The position is temporary while I help look for someone willing to take it on full time. Which also means in the interim I am doing both that job and my job along with all of the other giraffe corralling that that involves. That’s not to say the job is bad, but wearing both hats is wearying. I look forward to the day I’m only wearing the one hat, whichever it turns out to be (and it most likely will be the one I was wearing before – again, don’t get excited).

Of course, when a workaholic says work is crushing them, that means there really is no time left to write. Which is a shame, because I have both a novel in revision, a stack of short stories in need of a little more love, and a notion for making one of my stories the seed for a novel (that last one is thanks to a very persistent beta reader who’s opinion I value). And all of that on top of waiting to hear back on short stories that are out there in the wild already.

I realize that this is the kind of situation that separates writers from daydreamers. I know I am on the cusp of getting some short stories published. Despite all of the revisions I know are ahead of me for the current novel, I really believe it will find an audience. And on top of all that, I know that seed that’s sitting on the side right now can truly blossom given some love, attention, and time. And of course words, lots of words.

Finding the time is the hardest part. For now, I have to give balance to work and family, but that leaves precious little time for writing at the end of the day. Since I can’t seem to get anyone on board with extending the number of hours in a day, I guess I’ll have to resort to finding a new way to wedge the writing in. I know that if I don’t act soon, the words for these stories will begin to shrivel. It’s only through the constant act of pruning and nurturing that stories develop and flourish.

And on that poetic note, have a good one! I’m off to nurse a swollen gum (as a result of dental surgery) and do some housework.

Nephrology, editing, and a new tool to play with

Today I met with the nephrologist for the first time. All in all, the experience was not as terrifying as I had built it up in my head. Then again, it was only the first visit. What I did learn was that we’re going to spend the next three months reevaluating lifestyle, adding some medication, and doing more testing. In other words, no real prognosis right now, just more tests and comparisons to see if there really is a problem or not (or rather, just how serious it is and how much panic is worthy).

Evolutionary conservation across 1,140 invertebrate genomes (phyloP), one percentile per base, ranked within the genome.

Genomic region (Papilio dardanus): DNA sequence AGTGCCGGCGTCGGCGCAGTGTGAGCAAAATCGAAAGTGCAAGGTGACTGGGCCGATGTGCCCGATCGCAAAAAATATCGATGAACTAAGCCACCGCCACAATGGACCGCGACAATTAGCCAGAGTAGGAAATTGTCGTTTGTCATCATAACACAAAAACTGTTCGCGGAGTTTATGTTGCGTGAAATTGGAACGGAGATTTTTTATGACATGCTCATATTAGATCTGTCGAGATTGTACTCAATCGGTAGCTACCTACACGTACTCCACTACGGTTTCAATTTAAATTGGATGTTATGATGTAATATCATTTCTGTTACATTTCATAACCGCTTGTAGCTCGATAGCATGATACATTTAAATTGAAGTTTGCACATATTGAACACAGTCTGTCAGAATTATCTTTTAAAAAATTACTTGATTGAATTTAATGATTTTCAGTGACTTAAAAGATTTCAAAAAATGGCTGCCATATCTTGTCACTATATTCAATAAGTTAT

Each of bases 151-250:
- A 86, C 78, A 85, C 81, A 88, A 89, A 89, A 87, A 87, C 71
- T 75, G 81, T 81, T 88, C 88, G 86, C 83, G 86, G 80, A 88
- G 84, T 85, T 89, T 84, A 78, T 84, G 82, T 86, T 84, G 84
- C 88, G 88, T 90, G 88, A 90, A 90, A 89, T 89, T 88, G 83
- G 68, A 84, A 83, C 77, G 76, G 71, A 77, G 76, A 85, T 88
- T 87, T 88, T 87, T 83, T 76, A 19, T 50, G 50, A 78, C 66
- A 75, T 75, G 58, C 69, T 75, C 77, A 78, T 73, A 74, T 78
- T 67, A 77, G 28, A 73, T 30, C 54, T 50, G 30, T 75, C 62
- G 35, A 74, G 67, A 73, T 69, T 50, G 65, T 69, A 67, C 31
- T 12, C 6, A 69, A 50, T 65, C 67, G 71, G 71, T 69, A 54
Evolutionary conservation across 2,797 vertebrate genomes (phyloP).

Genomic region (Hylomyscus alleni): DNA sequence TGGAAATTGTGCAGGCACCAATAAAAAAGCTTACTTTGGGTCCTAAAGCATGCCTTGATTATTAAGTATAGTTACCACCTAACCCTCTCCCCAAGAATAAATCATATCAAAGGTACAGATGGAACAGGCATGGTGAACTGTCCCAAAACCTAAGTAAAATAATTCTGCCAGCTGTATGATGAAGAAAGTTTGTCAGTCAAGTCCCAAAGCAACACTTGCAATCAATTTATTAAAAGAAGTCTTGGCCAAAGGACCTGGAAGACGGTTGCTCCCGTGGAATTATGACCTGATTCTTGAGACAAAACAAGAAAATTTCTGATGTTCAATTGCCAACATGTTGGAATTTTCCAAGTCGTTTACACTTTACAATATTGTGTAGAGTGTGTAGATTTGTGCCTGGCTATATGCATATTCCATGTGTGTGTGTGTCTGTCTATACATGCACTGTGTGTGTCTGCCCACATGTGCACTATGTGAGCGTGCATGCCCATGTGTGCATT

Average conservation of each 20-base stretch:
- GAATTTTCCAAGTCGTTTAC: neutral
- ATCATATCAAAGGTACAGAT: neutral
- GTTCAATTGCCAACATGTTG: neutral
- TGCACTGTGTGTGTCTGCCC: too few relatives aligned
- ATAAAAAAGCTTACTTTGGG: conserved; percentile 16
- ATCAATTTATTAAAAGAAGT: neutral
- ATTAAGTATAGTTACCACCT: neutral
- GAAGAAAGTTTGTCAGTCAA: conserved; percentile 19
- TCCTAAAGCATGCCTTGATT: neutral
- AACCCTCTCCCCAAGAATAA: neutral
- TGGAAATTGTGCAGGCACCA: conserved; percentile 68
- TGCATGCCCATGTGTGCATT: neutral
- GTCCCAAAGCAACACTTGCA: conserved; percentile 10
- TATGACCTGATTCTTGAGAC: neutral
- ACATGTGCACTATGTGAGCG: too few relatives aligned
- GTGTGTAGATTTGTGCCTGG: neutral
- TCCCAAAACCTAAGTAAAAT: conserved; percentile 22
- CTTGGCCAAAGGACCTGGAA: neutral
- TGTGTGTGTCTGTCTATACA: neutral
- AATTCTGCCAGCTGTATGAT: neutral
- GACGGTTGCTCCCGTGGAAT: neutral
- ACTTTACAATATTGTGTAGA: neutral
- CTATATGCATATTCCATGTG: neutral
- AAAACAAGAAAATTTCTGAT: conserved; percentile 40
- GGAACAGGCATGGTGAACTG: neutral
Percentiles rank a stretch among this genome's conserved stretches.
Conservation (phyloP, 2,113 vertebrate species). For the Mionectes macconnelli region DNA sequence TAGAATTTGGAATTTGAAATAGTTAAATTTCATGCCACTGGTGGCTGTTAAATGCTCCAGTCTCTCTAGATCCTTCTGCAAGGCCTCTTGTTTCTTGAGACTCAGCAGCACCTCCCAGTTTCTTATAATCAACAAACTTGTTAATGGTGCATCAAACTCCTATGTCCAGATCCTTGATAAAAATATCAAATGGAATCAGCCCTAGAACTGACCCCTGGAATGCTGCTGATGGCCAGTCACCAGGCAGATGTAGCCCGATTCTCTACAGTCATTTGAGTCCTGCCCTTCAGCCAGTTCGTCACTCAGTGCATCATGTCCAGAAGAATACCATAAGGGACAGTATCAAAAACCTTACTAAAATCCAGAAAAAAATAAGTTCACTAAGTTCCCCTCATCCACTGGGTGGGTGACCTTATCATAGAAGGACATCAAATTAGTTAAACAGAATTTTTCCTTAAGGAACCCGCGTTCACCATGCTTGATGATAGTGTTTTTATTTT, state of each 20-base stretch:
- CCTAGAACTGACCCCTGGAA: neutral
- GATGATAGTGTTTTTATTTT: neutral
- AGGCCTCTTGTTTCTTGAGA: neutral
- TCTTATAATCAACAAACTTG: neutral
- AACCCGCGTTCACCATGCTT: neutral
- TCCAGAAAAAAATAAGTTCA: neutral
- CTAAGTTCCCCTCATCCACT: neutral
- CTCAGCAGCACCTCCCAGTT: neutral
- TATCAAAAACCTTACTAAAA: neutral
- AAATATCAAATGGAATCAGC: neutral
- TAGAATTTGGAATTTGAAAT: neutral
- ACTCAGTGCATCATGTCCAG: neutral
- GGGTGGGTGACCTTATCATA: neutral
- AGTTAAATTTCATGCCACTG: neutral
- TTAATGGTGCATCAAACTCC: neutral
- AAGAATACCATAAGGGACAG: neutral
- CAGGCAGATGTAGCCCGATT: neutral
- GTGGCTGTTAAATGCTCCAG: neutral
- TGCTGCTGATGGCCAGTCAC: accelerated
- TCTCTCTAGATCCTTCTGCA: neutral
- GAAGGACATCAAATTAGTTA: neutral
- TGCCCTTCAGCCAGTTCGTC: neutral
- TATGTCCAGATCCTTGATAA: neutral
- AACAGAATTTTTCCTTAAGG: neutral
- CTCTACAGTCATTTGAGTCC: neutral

Spinning up on the positive side, I’ve begun my first real read through of the novel I finished in November. I’ve already cut ten pages (ten pages it couldn’t afford to lose), made notes for a new chapter, and changed most of the text in what remains of the first chapter. So that’s going well.

Editing means working with text. In the past I had a tool I loved until I began to feel the weight of how big it was. But I find I miss only one thing about scrivener in linux (and yes, I know there’s a port, but it’s just not the same – or supported), and that’s being able to work easily with discreet segments of text. In scrivener, each scene can be its only file. When writing using markdown, it was all one large file. Sure, I could have broken that up and put it together at compile time, but that still would have required keeping track and organizing of a hundred small files.

Enter Plume-Creator, an application my friend Ken has raved about for years. I don’t want to compare it to another application, because that’s not fair to either. But I will say it lets you work on multiple kinds of fiction writing, and appears (so far) to respect the discreet but whole approach. It’s a little weak in some places (absolutely zero import options? really? not even text?), but I plan on trying to produce the second draft of Chrysalis in it. We’ll see how far I get with it.

And that’s my day so far. Here’s hoping your day is going half as well 🙂